‘It is sad,’ Murphy admitted. ‘We’ve had to say goodbye to hydro which was here at the very beginning of the company. We have been stewarding the river and generating hydroelectricity for over a century. Hydro power is Central Maine Power’s history.’
The great dam removal debate is never far from the US hydro power industry’s mind. At last year’s NHA conference, when Murphy’s predecessor John Devine accepted the presidential title, the decommissioning of Edwards dam in Maine was the topic of much conversation. This year the US Army Corps of Engineers’ report on the Snake river was preying on the industry’s mind.
In a US$22M study the Army Corps is examining whether breaching the Snake dams will help endangered fish species. The report is not due out until later this year and it is up to Congress to make any final decisions.
‘We do understand that potentially not every dam is a good dam,’ Murphy said when asked about the imminent report, ‘but you do need great caution when dealing with dam removal. You have to be sure that you will achieve what you want to achieve when taking the dam out.
‘Those who advocate dam removal do not understand the implications. What about all the ancillary benefits of the dam? What about irrigation and recreation, let alone the power generation? ‘Generally,’ Murphy says, ‘there is not enough scientific evidence to prove that removing dams is beneficial to the environment. You need to think about the end goal and the impacts beyond the immediate issue, such as endangered fish. The question must be asked: do you just want to remove a dam or do you want to improve the environment?’ Hydro’s future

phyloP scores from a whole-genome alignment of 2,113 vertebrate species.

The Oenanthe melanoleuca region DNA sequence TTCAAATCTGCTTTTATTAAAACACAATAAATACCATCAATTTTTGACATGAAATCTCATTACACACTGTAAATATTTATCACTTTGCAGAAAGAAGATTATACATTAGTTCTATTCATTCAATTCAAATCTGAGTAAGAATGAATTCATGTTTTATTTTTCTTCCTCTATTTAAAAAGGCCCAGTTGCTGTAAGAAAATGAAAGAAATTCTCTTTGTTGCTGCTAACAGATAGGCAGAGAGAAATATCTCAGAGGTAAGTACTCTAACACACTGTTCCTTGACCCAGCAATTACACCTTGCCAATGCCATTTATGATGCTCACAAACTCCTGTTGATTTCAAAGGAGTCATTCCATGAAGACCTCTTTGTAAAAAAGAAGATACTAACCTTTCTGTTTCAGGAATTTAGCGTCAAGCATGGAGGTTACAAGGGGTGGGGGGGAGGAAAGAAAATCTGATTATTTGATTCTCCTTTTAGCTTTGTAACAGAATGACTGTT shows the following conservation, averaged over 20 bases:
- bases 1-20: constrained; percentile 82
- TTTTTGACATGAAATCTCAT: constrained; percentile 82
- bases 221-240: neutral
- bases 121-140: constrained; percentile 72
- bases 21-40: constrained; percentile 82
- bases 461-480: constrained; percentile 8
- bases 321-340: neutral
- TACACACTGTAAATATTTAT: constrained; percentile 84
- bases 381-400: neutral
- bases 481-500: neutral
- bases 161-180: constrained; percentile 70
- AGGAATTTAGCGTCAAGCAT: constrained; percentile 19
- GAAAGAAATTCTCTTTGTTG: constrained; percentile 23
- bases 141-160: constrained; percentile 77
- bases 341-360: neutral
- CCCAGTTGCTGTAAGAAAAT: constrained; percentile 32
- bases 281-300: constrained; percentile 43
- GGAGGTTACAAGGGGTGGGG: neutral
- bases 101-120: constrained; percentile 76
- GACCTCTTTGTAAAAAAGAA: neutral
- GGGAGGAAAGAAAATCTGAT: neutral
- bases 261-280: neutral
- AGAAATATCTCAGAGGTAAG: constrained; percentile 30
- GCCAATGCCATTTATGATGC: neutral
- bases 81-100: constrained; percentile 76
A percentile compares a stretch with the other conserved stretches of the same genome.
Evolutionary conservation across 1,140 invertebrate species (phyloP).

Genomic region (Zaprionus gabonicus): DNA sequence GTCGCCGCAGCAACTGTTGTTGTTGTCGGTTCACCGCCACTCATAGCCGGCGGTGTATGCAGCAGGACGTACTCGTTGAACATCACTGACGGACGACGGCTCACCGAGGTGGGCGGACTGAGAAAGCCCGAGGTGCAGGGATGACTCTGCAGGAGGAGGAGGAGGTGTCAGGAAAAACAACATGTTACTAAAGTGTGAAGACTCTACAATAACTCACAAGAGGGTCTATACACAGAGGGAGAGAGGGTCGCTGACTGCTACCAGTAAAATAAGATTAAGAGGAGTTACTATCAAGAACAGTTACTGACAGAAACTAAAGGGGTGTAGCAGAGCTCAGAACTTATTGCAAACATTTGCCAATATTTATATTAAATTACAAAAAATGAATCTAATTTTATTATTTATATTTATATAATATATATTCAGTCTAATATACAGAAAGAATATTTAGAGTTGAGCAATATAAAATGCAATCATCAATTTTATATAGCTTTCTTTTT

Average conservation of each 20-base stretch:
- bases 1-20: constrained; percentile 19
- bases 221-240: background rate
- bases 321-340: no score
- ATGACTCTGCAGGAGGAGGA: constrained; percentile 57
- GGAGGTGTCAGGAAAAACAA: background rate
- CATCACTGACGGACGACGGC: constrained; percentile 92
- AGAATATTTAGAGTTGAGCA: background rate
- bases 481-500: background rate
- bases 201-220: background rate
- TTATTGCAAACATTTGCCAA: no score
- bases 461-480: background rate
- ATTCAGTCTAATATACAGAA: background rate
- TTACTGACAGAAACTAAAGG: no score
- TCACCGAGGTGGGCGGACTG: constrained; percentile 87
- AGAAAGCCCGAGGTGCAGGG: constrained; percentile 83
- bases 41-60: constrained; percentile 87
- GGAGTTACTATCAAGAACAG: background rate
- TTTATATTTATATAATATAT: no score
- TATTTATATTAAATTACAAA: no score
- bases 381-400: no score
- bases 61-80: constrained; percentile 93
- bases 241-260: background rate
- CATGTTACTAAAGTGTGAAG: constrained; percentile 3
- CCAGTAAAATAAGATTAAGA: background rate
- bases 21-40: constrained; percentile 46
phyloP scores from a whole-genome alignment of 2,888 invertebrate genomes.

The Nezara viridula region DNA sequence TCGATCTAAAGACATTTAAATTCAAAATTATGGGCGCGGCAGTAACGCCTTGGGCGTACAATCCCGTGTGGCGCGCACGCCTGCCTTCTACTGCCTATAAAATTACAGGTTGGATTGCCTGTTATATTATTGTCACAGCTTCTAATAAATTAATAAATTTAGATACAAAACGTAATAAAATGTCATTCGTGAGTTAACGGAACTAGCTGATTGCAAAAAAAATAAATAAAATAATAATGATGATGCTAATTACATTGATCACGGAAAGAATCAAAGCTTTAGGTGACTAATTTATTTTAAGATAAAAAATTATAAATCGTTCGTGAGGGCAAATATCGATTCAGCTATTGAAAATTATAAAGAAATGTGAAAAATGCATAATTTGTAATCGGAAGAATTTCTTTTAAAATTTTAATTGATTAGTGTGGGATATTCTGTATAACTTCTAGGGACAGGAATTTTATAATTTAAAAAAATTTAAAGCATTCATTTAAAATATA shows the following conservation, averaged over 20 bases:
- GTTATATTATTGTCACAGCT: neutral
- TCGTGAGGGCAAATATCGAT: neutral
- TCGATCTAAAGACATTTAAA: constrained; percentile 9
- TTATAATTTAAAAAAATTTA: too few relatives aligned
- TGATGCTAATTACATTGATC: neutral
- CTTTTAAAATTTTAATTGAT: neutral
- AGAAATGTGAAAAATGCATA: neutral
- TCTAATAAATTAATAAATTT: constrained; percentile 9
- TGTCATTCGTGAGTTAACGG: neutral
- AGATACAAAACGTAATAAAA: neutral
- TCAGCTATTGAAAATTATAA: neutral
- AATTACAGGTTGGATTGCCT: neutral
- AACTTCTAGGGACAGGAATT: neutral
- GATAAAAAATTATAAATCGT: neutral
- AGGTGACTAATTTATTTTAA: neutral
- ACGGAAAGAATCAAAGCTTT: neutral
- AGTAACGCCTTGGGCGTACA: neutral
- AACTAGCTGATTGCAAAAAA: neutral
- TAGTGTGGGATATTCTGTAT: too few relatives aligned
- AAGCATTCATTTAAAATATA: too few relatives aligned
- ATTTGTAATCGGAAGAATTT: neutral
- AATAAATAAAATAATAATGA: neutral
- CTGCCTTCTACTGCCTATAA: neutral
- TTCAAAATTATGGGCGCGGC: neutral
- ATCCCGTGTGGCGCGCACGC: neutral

Looking ahead to his forthcoming year as president, Murphy gave his thoughts on the new millennium, specifically the Y2K bug. ‘NHA polled its members, who represent the majority of hydroelectric generators in the US,’ he explained. ‘We found that large utilities with automated plants have clearly addressed the issue. They have action plans in place. For smaller generators who are not automated but have mechanically operated plants, Y2K is less of a problem for them as they rely on fewer, if any, computers. In general we have found that people are addressing the issue.’ So what does Murphy think will confront the industry once the hydro generators have turned over into the next millennium? ‘My anticipation is that in a competitive generating environment power customers will become more educated about the energy they purchase and where it comes from. I believe that this will create a new meaning for hydro power. Customers will understand how important hydro is to them and will really appreciate it as a reliable source of instant power. Ultimately,’ Murphy predicts, ‘with deregulation there will be more choice for more educated customers who will choose hydro.’ And what are the NHA president’s hopes for the forthcoming year? ‘I want to make hydro power a household renewable name,’ he said without hesitation. ‘I want people to look at a hydro project and understand its benefits. We have to ensure that hydro remains a great asset as, after all, it is a great legacy to leave our children.’